Bibliophiliac is the space where one passionate, voracious reader reflects on books and the reading life. You will find reviews, analysis, links, and reflections on poetry and prose both in and out of the mainstream.

A book must be the axe for the frozen sea within us. Franz Kafka

Sunday, July 3, 2016

Middlemarch #Eliotalong Week One

Week One:

Halfway through the day on Saturday I realized that I had gone past the 14th chapter of Middlemarch: I was caught up again, deep inside a story where I already knew the characters intimately, and knew much of what was to come. And knowing what was to come did nothing to diminish my pleasure in Eliot's novel.

Yes, George Eliot's writing is designed for another age. She digresses, makes allusions modern readers won't get, and takes her time filling in the details on each of her many, many characters. But at its heart Middlemarch is filled with characters who are alive on the page (except for the cadaverous Casaubon, who is deader than the Dead Sea Scrolls).

Dorothea Brooke is one of the most sympathetic characters in literature. Yes, at nineteen she is clever, but not as clever as she ought to be. She is a bit too pious, too ardent. But think about this: a bright, vital, energetic woman of the 19th century had very little opportunity for learning, very little scope for making a difference in the world. No matter how clever she is, Dorothea is limited and circumscribed by her sex. And remember, the novelist telling her story is also a woman. Think what it meant to George Eliot (Mary Ann Evans in real life) to be a brilliant woman, an accomplished writer, in an age when most women were expected to focus on needle work and the minor accomplishments taught by tutors and governesses (and that was only for the privileged).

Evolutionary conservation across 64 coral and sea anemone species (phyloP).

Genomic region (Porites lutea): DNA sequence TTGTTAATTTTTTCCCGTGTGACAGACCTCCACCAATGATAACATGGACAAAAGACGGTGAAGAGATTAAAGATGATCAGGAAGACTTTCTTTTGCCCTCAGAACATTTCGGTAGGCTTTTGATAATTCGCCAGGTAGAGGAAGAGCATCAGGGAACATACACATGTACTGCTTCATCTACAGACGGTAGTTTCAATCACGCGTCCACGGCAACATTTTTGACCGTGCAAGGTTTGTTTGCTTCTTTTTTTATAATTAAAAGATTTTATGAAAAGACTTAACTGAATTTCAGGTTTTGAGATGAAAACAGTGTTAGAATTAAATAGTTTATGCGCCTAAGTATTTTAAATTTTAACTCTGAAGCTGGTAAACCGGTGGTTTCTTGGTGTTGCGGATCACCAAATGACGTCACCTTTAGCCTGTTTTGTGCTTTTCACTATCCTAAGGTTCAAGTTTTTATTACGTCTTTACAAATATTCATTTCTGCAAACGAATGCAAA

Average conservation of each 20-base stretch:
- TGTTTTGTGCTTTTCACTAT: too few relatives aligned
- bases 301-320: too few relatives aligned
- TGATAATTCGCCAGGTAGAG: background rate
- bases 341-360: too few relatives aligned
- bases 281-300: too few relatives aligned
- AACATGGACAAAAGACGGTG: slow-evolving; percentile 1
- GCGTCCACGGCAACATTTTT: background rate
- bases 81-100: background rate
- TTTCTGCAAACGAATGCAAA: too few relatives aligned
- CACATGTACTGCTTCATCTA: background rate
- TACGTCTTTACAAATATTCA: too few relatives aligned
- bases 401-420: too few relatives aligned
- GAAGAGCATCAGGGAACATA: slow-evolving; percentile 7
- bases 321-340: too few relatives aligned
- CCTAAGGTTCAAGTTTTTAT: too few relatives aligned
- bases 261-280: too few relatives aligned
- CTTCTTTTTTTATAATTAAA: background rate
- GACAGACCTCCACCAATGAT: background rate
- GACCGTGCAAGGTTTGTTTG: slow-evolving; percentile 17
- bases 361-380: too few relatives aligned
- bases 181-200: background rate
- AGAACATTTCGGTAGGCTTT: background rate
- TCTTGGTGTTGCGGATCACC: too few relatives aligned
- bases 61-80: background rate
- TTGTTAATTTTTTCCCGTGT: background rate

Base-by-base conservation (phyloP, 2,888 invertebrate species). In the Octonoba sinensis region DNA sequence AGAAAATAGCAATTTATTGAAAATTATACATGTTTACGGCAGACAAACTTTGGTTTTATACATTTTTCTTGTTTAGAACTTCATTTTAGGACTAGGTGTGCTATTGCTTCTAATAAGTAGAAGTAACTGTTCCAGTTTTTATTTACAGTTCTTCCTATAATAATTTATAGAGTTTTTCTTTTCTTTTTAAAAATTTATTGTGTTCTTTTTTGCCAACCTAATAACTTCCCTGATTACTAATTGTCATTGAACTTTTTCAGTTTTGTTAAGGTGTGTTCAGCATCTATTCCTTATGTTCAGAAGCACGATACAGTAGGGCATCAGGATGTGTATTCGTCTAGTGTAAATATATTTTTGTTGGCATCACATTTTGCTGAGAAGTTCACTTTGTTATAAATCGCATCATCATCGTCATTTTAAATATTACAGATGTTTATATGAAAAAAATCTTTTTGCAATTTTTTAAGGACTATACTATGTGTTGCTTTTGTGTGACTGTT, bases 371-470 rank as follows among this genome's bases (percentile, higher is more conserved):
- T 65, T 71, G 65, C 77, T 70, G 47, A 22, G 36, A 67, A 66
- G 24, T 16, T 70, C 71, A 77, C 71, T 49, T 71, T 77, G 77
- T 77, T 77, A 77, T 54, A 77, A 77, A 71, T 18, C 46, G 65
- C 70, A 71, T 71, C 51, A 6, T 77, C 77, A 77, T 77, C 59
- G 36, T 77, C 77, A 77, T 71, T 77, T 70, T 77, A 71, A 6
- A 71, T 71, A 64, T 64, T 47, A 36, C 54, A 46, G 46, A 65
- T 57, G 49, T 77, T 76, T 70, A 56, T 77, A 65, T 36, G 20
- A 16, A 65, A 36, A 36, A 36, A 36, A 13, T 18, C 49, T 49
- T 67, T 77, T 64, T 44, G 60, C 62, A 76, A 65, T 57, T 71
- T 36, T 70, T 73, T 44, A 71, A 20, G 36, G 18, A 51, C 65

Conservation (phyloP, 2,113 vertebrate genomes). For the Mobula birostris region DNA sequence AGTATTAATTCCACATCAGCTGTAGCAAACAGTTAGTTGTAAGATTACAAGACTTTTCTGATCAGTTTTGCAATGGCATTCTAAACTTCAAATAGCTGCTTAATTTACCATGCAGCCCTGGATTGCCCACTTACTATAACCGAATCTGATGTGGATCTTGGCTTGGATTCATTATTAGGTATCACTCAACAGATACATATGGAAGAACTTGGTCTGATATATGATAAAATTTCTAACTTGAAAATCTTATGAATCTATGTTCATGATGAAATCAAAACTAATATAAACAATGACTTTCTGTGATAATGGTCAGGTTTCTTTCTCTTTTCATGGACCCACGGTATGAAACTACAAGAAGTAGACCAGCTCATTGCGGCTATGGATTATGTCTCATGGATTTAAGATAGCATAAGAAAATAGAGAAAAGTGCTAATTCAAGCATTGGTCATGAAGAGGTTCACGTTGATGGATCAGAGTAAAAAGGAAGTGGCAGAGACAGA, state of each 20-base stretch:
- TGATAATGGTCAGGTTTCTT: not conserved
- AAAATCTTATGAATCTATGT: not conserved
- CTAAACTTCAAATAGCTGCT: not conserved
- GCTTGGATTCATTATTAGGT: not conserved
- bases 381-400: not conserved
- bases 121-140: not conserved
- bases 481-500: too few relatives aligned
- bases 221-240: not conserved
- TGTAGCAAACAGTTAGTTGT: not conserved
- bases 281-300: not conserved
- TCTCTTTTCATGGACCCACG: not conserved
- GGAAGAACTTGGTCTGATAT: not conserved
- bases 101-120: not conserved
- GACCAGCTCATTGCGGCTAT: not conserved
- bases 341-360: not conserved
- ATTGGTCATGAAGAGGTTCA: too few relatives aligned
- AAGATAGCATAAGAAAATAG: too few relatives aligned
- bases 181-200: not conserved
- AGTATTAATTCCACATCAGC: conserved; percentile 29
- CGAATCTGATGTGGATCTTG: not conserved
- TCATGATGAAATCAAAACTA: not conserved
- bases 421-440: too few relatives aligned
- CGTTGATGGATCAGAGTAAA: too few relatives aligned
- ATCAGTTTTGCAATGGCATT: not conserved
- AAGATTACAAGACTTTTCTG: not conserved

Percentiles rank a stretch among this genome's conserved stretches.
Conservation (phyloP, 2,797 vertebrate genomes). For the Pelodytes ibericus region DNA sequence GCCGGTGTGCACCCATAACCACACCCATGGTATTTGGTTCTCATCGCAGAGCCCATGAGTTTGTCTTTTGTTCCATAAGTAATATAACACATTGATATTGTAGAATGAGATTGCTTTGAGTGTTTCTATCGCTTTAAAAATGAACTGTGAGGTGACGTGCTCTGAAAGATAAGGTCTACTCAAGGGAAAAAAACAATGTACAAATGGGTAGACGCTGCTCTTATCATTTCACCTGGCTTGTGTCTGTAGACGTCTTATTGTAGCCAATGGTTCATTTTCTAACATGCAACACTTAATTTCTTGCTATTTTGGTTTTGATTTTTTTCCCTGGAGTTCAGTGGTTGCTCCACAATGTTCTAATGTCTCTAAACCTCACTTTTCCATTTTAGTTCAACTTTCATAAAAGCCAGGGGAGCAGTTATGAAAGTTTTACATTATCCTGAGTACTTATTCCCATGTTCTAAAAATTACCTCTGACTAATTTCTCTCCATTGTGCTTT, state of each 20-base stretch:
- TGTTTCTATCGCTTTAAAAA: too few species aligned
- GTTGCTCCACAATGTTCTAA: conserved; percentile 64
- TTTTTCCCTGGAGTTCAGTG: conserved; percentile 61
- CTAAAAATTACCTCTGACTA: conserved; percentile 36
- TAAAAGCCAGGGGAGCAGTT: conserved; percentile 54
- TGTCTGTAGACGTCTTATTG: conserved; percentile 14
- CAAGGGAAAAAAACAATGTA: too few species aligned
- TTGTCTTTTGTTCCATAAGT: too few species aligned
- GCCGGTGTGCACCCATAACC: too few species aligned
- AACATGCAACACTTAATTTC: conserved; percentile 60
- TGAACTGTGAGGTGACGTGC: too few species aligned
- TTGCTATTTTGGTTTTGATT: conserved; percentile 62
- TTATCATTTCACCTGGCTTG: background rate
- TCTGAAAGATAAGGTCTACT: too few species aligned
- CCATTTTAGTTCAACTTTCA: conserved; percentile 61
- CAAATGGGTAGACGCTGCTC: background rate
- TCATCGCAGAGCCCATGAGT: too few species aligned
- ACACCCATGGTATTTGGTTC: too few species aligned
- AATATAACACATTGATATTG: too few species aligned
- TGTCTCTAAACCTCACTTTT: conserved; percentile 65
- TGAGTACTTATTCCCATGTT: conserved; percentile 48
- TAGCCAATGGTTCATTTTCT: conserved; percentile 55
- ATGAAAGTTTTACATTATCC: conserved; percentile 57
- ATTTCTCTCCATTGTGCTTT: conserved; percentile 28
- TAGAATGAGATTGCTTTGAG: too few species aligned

Dorothea has room to grow, but she is also going to experience pain and heartbreak, since she has just made the most serious mistake a woman of her time could make: she has married a man who can't possibly understand her, or make her happy.

Dorothea's sister Celia, a much more malleable, and less clever girl, offers one contrasting approach to life.